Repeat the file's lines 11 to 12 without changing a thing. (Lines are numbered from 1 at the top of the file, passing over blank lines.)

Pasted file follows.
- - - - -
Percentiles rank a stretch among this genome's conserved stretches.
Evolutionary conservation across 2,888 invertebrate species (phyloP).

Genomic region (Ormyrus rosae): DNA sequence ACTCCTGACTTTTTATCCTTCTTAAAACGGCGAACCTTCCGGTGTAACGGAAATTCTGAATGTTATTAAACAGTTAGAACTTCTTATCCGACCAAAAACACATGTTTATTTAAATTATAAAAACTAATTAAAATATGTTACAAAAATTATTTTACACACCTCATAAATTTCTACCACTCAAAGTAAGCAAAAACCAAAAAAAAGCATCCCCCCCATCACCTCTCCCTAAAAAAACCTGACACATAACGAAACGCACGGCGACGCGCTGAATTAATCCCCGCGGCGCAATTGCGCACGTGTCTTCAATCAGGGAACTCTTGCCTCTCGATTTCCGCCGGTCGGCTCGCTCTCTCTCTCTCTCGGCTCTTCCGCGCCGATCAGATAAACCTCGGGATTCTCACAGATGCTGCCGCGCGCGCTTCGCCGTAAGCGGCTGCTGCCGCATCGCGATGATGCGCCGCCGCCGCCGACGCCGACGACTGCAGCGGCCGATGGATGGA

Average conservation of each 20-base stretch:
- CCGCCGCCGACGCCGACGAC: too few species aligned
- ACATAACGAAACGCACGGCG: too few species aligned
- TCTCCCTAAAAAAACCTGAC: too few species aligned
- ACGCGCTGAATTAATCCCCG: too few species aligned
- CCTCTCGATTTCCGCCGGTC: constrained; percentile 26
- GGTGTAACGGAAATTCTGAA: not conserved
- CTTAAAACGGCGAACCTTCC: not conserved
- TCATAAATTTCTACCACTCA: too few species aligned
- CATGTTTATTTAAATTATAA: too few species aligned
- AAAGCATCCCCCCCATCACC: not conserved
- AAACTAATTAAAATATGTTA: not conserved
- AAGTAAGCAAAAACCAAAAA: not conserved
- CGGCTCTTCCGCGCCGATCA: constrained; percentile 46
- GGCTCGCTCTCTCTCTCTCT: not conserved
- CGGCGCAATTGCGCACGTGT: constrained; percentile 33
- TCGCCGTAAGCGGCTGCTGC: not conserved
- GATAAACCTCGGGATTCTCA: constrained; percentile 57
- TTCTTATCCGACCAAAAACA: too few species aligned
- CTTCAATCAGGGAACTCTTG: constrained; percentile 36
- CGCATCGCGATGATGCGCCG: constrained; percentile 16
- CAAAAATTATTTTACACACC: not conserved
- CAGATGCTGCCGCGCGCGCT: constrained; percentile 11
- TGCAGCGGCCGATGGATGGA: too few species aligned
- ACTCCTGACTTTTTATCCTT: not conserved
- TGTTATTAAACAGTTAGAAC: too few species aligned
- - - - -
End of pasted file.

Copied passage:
- CTTAAAACGGCGAACCTTCC: not conserved
- TCATAAATTTCTACCACTCA: too few species aligned